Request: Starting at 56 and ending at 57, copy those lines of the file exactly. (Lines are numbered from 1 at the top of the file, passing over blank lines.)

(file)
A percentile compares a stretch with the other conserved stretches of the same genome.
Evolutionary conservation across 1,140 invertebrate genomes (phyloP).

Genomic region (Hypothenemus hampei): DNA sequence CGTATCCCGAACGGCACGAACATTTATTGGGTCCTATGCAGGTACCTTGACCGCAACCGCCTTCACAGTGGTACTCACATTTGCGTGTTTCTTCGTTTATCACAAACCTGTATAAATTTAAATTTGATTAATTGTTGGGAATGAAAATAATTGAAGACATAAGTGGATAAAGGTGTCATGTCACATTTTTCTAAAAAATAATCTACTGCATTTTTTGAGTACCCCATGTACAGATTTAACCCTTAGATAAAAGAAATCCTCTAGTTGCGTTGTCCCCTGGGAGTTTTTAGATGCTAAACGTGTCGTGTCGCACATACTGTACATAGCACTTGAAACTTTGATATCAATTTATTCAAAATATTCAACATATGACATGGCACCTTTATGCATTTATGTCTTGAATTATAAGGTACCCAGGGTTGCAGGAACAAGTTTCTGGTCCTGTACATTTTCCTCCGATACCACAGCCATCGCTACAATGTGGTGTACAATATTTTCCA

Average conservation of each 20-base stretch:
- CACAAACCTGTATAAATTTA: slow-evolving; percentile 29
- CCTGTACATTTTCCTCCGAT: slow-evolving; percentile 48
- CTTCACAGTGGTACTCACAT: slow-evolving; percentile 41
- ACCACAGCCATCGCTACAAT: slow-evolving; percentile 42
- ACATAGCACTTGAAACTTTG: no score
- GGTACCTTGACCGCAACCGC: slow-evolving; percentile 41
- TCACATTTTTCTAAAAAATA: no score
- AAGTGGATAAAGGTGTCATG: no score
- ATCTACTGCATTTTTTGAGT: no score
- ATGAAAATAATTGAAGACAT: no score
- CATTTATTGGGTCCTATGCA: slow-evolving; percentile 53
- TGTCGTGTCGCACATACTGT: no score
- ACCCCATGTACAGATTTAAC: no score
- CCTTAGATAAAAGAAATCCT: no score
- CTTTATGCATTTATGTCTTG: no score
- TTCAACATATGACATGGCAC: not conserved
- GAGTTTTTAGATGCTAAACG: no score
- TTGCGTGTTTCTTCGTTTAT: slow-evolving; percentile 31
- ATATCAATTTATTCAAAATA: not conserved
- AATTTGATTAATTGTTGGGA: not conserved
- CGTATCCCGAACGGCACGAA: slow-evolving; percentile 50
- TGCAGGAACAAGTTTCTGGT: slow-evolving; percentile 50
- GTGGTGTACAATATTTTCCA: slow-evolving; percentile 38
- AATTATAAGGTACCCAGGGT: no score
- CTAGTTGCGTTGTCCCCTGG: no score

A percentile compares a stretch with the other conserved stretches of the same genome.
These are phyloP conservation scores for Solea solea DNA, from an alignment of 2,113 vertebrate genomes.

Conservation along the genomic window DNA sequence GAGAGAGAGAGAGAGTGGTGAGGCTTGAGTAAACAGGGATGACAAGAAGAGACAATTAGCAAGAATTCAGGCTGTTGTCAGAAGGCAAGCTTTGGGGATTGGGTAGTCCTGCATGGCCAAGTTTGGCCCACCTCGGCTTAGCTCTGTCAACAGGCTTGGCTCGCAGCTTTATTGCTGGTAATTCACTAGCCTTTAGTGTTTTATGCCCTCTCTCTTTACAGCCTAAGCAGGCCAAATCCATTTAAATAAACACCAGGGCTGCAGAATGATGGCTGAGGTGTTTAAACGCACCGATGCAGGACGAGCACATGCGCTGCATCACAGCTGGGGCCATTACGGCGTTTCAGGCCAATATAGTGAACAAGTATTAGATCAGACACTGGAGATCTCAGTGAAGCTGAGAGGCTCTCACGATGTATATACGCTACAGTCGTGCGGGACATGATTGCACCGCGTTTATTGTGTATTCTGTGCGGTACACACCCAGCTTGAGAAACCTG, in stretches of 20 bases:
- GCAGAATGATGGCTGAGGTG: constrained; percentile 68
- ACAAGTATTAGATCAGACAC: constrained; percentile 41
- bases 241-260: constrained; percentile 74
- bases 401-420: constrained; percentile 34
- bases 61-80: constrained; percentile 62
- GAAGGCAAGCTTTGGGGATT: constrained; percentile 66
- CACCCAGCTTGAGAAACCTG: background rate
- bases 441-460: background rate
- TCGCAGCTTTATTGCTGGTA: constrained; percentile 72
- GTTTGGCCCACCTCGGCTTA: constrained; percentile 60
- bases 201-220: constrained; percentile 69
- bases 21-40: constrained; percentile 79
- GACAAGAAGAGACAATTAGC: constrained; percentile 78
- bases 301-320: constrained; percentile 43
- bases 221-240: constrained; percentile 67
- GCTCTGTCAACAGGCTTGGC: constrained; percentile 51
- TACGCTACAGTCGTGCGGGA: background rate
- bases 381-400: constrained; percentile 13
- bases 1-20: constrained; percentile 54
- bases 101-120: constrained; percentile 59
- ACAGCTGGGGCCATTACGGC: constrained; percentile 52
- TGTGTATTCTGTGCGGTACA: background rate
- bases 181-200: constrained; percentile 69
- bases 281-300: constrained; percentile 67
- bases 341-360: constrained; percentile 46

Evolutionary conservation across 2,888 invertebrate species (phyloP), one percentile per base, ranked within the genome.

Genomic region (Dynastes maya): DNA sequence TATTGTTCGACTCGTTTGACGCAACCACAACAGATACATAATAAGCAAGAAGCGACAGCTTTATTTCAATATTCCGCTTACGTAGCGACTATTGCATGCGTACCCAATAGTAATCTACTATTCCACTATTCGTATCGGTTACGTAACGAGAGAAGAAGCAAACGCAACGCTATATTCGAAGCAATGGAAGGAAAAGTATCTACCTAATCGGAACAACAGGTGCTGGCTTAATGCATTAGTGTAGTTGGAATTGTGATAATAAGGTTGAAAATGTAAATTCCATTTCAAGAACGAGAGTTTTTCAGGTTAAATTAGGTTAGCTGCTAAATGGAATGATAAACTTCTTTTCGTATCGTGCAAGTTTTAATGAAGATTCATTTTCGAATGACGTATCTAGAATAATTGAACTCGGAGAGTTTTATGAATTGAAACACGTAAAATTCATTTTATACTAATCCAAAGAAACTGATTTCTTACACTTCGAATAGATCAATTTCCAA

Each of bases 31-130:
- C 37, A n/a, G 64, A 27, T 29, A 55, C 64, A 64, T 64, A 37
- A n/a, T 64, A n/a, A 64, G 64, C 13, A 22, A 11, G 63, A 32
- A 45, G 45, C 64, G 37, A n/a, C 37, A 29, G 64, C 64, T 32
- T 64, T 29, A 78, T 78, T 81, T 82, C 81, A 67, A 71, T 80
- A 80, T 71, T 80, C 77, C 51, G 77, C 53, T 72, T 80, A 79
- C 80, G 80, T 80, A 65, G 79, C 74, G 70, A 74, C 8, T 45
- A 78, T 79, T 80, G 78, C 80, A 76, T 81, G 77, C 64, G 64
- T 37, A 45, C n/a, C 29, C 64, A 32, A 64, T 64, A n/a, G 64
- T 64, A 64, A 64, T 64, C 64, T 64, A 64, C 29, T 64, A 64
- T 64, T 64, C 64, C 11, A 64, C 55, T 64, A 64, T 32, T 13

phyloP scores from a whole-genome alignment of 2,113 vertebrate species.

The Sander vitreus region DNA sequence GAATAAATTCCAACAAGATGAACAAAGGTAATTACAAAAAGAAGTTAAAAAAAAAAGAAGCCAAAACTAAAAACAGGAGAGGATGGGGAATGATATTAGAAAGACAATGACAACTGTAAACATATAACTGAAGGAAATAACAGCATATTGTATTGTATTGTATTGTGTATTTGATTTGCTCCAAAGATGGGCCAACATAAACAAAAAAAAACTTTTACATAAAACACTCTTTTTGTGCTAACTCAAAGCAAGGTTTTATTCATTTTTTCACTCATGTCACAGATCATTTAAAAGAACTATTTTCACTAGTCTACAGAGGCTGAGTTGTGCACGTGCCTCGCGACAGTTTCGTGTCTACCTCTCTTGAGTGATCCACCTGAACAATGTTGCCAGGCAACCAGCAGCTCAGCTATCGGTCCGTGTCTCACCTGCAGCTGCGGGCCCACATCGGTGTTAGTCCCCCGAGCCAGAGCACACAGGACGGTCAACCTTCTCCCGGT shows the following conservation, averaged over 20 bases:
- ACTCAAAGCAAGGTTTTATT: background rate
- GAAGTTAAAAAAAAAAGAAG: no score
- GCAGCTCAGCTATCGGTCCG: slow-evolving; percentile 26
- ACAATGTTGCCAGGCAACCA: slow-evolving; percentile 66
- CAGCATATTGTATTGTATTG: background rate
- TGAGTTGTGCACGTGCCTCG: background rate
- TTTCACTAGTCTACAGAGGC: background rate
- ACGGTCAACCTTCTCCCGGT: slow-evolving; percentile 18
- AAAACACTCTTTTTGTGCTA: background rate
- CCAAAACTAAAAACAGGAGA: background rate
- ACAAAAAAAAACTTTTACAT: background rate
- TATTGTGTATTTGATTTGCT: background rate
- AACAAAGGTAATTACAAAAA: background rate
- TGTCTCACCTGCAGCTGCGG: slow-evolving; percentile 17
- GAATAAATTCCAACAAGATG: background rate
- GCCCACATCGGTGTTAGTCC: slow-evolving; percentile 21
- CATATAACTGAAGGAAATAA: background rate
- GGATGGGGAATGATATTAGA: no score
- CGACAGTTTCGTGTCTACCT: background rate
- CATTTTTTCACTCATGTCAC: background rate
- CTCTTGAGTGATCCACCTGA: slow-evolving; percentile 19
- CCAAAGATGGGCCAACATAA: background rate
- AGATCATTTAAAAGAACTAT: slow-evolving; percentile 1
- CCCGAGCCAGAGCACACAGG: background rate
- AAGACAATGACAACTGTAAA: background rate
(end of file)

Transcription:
- bases 281-300: constrained; percentile 67
- bases 341-360: constrained; percentile 46